Blue awase hiro eri kimono of the komon type with a silky texture resembling water drops along a ryusui-mizu pattern with small ajisai hand painted details.
Dress Length: 153 cm | 60.2"
Sleeve Length: 32 cm | 12.6"
Shoulder to Shoulder: 64 cm | 25.2"
Handmande in Japan
Exterior 100% satin silk
Lining taffeta and synthetic silk
Awase is a lined kimono, exclusively worn between October and May (from Autumn to Spring in Japan). In hiro eri, the collar is wide and its inside is not sewn to the body. When put on, the lapel can be folded in two to feature the widht desired and fall naturally toward the erisaki (the bottom of the collar). It is used in many women’s kimonos.
Komon is an informal kimono whose pattern repeats throughout the piece and often incorporates vertical stripes. Originally used as casual clothing, it is nowadays very rare since, with the westernization of clothing in Japan and the disuse of kimonos as a day-to-day wear, tailors have virtually ceased to produce it.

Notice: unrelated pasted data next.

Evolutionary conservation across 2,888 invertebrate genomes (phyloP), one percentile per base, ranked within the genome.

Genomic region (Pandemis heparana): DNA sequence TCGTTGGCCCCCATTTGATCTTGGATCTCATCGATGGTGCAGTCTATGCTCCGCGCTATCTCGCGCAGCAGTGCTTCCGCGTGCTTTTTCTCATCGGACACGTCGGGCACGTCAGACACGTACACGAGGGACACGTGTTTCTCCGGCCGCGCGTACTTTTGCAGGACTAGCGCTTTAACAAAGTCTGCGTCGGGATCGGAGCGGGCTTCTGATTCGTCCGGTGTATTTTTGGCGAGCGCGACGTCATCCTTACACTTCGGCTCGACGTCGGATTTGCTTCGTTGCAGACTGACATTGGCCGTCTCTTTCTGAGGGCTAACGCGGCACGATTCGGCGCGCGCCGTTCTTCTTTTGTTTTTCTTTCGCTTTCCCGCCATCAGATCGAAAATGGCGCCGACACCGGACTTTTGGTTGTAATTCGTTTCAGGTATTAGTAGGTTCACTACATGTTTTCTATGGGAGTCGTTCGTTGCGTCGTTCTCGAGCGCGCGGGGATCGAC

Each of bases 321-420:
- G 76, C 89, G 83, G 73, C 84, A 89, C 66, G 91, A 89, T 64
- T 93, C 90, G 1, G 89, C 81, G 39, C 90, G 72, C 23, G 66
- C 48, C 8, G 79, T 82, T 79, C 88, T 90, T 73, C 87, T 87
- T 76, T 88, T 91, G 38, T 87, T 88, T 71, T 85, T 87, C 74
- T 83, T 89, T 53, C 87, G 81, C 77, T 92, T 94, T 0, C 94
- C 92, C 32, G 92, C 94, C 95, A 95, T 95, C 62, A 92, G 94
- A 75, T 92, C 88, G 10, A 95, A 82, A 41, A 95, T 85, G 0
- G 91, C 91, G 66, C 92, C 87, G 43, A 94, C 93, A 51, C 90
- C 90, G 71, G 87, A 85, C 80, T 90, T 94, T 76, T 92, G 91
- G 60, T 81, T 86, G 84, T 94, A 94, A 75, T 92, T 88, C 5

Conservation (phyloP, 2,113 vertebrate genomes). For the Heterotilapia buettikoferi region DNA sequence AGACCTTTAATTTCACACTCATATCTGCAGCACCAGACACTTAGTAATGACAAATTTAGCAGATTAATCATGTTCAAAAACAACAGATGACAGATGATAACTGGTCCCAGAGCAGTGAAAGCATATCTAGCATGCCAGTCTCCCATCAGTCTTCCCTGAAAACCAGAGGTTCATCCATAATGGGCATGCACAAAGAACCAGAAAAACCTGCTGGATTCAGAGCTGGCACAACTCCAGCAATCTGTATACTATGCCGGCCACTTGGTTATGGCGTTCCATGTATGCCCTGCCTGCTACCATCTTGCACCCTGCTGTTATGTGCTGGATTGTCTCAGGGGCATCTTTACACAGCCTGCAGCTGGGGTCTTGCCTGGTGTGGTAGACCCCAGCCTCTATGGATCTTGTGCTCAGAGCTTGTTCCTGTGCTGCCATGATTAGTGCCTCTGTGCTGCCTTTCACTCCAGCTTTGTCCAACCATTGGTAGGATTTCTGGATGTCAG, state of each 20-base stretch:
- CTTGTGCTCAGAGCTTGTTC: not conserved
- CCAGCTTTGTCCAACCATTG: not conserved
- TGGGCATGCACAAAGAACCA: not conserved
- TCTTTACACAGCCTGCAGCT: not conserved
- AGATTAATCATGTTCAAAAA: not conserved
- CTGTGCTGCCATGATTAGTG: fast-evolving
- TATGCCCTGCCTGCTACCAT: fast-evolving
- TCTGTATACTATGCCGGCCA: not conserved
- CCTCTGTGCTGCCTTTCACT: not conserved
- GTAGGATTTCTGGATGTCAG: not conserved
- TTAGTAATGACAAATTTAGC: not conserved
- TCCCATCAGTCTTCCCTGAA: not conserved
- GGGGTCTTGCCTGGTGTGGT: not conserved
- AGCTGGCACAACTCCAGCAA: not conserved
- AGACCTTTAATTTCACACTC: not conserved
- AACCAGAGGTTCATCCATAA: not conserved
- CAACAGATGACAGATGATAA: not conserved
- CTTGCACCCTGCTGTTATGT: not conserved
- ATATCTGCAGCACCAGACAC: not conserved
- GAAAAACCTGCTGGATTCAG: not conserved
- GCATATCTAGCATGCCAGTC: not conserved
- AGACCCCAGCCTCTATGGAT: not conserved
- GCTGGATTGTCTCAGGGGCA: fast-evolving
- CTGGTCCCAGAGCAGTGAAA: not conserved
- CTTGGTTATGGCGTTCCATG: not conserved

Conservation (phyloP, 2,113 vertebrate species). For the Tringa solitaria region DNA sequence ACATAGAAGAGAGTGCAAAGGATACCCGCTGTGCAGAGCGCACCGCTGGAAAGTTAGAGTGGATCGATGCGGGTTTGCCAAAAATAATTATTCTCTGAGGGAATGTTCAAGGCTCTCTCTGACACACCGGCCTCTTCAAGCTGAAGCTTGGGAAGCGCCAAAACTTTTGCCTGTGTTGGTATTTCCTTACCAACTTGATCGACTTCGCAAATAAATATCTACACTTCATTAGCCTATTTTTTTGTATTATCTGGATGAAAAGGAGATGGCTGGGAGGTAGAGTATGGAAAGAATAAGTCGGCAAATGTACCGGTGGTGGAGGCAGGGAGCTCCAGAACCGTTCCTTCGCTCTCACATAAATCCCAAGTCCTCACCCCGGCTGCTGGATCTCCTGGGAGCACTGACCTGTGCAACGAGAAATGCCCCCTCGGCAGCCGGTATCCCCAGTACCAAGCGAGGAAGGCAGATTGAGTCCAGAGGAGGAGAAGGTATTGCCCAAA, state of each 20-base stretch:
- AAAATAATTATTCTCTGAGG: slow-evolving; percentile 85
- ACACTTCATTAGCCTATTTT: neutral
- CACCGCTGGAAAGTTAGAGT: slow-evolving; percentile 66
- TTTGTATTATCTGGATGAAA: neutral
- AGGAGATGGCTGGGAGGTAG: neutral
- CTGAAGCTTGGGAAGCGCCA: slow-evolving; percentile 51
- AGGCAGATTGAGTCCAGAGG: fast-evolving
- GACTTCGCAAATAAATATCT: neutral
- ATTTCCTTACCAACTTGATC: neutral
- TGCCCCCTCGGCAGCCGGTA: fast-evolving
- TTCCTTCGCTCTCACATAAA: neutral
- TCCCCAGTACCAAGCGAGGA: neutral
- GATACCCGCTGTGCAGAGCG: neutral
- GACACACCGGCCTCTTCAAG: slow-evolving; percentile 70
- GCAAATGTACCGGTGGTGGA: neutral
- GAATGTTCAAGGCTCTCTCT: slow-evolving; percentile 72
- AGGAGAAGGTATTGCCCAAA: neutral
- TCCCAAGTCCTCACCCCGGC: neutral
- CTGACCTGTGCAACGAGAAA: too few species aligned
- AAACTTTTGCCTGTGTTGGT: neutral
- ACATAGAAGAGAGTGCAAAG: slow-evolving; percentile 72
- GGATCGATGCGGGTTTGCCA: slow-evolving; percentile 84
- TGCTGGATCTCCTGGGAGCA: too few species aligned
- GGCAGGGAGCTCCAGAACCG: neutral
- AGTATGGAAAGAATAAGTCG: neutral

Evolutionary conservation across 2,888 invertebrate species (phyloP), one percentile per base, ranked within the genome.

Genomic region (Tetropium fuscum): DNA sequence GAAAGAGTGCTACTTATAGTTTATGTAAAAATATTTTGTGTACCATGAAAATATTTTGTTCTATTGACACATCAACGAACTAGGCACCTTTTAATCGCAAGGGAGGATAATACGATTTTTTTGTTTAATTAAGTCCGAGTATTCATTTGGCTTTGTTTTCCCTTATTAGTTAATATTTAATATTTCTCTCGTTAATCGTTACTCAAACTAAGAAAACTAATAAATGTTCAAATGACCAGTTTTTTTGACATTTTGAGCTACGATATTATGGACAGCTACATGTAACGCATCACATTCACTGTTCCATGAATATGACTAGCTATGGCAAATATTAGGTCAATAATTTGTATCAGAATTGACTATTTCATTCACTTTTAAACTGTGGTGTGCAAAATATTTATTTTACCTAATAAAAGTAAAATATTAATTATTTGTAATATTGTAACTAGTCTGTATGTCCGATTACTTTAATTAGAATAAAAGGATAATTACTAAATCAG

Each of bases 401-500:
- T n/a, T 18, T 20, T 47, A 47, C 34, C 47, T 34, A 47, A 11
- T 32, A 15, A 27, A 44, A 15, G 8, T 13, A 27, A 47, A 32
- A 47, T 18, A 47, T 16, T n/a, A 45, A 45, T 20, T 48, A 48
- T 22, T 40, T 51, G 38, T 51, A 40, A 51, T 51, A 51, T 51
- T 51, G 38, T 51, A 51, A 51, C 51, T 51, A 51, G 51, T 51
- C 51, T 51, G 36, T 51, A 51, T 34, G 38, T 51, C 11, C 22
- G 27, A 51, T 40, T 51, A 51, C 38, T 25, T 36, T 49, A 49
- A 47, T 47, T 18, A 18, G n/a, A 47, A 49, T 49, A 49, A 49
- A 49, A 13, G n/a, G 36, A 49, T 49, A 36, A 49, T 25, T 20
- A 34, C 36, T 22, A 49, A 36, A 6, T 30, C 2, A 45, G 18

Water is expressed in different ways on summer kimono. There are many types of design, including the S-shaped curves of the ryusui-mizu flowing water crest and the whorls of the kanze-mizu design. Tha fact that water lends itself to repeating patterns may explain why it features so heavily in stencil designs woven fabrics, among other textiles. Combined with the colored leaves of fall, flowing water forms a pattern known as tatsutagawa river.
During the rainy season in Japan, ajisai (hydrangeas) are like a ball of light in a garden. Western hydrangeas are said to have made their way from Japan via China to Europe, where they have been propagated to produce a variety of colors and forms. The origin of the Japanese word ajisai may have derived from a combination of aji (to gather) and sai (indigo).